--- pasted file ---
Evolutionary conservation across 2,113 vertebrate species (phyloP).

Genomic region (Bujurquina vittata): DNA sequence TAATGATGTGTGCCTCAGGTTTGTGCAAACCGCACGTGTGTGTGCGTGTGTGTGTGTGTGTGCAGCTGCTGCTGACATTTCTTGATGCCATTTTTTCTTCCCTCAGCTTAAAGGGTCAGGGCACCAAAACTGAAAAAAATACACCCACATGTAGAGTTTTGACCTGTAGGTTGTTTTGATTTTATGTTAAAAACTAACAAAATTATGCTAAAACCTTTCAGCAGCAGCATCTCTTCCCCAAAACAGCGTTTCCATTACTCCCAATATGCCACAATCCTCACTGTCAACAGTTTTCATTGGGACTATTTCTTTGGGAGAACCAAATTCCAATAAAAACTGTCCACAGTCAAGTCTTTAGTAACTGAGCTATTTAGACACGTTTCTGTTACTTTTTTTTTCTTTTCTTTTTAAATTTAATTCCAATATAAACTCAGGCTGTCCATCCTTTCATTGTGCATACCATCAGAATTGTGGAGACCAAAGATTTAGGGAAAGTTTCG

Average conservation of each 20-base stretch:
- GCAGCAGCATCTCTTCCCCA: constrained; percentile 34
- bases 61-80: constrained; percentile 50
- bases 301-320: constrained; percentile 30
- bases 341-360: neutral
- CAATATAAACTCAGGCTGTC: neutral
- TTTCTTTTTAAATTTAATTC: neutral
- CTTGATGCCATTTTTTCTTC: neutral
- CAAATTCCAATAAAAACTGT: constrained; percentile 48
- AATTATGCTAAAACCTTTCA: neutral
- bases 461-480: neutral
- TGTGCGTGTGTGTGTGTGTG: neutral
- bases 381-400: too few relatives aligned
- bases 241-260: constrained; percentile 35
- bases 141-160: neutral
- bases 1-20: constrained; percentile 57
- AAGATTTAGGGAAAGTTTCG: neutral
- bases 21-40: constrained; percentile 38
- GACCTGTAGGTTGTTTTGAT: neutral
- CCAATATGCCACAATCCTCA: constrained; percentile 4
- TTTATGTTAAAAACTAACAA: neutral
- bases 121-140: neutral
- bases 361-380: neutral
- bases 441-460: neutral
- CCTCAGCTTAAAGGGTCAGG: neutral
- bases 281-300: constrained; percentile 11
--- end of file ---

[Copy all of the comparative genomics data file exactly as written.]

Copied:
Evolutionary conservation across 2,113 vertebrate species (phyloP).

Genomic region (Bujurquina vittata): DNA sequence TAATGATGTGTGCCTCAGGTTTGTGCAAACCGCACGTGTGTGTGCGTGTGTGTGTGTGTGTGCAGCTGCTGCTGACATTTCTTGATGCCATTTTTTCTTCCCTCAGCTTAAAGGGTCAGGGCACCAAAACTGAAAAAAATACACCCACATGTAGAGTTTTGACCTGTAGGTTGTTTTGATTTTATGTTAAAAACTAACAAAATTATGCTAAAACCTTTCAGCAGCAGCATCTCTTCCCCAAAACAGCGTTTCCATTACTCCCAATATGCCACAATCCTCACTGTCAACAGTTTTCATTGGGACTATTTCTTTGGGAGAACCAAATTCCAATAAAAACTGTCCACAGTCAAGTCTTTAGTAACTGAGCTATTTAGACACGTTTCTGTTACTTTTTTTTTCTTTTCTTTTTAAATTTAATTCCAATATAAACTCAGGCTGTCCATCCTTTCATTGTGCATACCATCAGAATTGTGGAGACCAAAGATTTAGGGAAAGTTTCG

Average conservation of each 20-base stretch:
- GCAGCAGCATCTCTTCCCCA: constrained; percentile 34
- bases 61-80: constrained; percentile 50
- bases 301-320: constrained; percentile 30
- bases 341-360: neutral
- CAATATAAACTCAGGCTGTC: neutral
- TTTCTTTTTAAATTTAATTC: neutral
- CTTGATGCCATTTTTTCTTC: neutral
- CAAATTCCAATAAAAACTGT: constrained; percentile 48
- AATTATGCTAAAACCTTTCA: neutral
- bases 461-480: neutral
- TGTGCGTGTGTGTGTGTGTG: neutral
- bases 381-400: too few relatives aligned
- bases 241-260: constrained; percentile 35
- bases 141-160: neutral
- bases 1-20: constrained; percentile 57
- AAGATTTAGGGAAAGTTTCG: neutral
- bases 21-40: constrained; percentile 38
- GACCTGTAGGTTGTTTTGAT: neutral
- CCAATATGCCACAATCCTCA: constrained; percentile 4
- TTTATGTTAAAAACTAACAA: neutral
- bases 121-140: neutral
- bases 361-380: neutral
- bases 441-460: neutral
- CCTCAGCTTAAAGGGTCAGG: neutral
- bases 281-300: constrained; percentile 11